Teaching Games By Design: Understanding Knowledge (Part 1/3)
Howdy, everyone, I’m K, the head honcho over at Loreshaper Games. In addition to making my own games, I also do freelancing within the industry and have a background in education. I was also a game reviewer for DriveThruRPG for a while, so I’ve seen more games than I can shake a stick at.
Today I’d like to talk about some lessons that we can take from field education into the realm of game design. Particularly, I want to talk about teaching by design, and particularly focus on how we can use this information as a game designer.
I’m going to split this into three parts: Understanding Knowledge, Barriers to Knowledge, and Techniques to Foster Knowledge. Each will have its own objectives and its own take-away applications.
Part 1: Understanding Knowledge
- Be able to explain what the various depths of knowledge as applied to games are.
- Be able to identify elements of a game (e.g. mechanics, setting) that require different levels of knowledge.
- Be able to identify and explain what players need in order to learn game systems.
- Be able to remove barriers from the knowledge-formation process.
- Be able to present information in a way that fosters knowledge.
- Be able to encourage the retention of knowledge through application of design principles.
The goal when teaching is to make someone familiar with something. That’s a pretty simple statement, but the actual process can get pretty messy. As a game designer, one of your goals is to make something that people can learn from, committing parts of your game to their memory and being knowledgeable about it. When I look at games from a player’s perspective, especially tabletop roleplaying games, there’s really four stages of knowledge that things tend to break down to:
- Know Intimately
- Know Vaguely
- Know Where to Find
- Know Nothing
So, for instance, when I look at a game I might say that I know the basic skill mechanics intimately, the combat flow vaguely, I know where to find the gear entries, and know nothing about a setting-specific subsystem like magic or hacking.
This isn’t to say that these are all the stages of knowledge; they’re just the four that are most applicable to games and players. As a designer, you might have two more levels of knowledge: Know to Critique (analysis), and Know to Create (synthesis), but those are not relevant to everyday players unless they want to modify your game in some way. As a designer, you want to know these things yourself, and if you want to make your game open to third-parties you should think about how to foster that knowledge, but it’s not something we’re going to concern ourselves with here.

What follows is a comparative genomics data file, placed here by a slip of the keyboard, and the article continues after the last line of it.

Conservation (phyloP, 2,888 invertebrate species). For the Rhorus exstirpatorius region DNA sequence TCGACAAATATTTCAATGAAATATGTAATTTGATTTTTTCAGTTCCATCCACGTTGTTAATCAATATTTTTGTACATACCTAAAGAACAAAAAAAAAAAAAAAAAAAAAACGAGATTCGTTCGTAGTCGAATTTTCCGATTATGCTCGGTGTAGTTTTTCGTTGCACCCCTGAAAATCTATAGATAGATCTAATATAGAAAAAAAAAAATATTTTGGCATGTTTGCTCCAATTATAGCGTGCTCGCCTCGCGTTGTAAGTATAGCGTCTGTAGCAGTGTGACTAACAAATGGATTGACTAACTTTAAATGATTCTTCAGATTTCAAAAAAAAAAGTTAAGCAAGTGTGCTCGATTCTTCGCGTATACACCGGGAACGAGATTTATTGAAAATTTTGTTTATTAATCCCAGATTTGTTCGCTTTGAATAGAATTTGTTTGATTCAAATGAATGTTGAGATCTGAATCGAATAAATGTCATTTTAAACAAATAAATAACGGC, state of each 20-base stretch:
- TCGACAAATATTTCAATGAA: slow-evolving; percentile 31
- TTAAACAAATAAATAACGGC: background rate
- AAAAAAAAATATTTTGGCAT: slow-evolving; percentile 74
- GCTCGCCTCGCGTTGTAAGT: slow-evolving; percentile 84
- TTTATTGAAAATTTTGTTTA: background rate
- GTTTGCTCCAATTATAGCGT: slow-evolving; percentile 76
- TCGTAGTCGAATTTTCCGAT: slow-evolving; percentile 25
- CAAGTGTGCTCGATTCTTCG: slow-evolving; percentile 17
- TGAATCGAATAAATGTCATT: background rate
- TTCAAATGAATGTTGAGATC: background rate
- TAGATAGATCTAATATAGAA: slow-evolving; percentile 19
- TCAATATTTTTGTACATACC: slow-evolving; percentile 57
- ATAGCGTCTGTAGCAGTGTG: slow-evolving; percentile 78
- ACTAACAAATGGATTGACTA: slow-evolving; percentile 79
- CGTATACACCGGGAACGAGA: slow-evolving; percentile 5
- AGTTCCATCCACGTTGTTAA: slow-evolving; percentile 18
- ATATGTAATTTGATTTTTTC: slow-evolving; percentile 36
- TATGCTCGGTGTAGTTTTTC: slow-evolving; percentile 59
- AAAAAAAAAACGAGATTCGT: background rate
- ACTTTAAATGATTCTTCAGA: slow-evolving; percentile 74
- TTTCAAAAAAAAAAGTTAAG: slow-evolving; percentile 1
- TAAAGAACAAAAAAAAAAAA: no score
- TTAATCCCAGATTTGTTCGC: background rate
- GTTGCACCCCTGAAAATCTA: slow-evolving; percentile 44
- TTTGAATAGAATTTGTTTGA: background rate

Generally, it’s best to move everything up to the top of the ladder; players should intimately know as much of your game as possible in order to have play go well. If players don’t know things, the game slows down. That’s something of a pipe dream, though. Players won’t know everything. You need, as a designer, to categorize important and less-important mechanics and systems.
Traditional game master-driven games have the advantage of offloading a certain amount of this onto one player, the GM. They’ll be high-interest, high-investment players who put a lot of time and effort into managing things.
You’re also aiming to have at least one player in a game know everything that comes up in an average play session intimately, including obscure player-specific things that only they have enough reasons to become intimately familiar with. This would be something like the hacker in a game like Shadowrun or Cyberpunk; the GM might know the rules vaguely or intimately, but the player of that character should know the rules intimately.
Let’s quickly break down the four stages, then we’ll talk about what resources you might have to help players move up the chain of knowledge and solutions for when players might not have the level of knowledge that they want.
What a player knows intimately they can either quote or paraphrase in such a way that it is 100% accurate to the flow of play. For instance, I can tell you that an attribute of 10 in D&D is going to lead to a modifier of 0 on associated actions. That’s intimate knowledge; I’ve played enough of D&D and its derivatives that I no longer need to worry about details like that.
Intimate knowledge is familiar without any association other than the terms in which the concept is discussed. If someone asked a player what the six attributes in D&D were and got an accurate reply immediately without them referencing the character sheets or books, that would indicate intimate knowledge. If they have to glance at the character sheet, that’s vague knowledge or knowing where to reference the information, depending on what they had to look up (e.g. if they were trying to order them properly, or if they knew all but one).
For a player to have intimate knowledge of something in your game, they also need to understand it. If I can tell you that 10 leads to a modifier of 0, but not when it matters (e.g. I’m thinking of something other than an attribute, or I don’t know where that modifier applies), then I’ve got vague knowledge at best.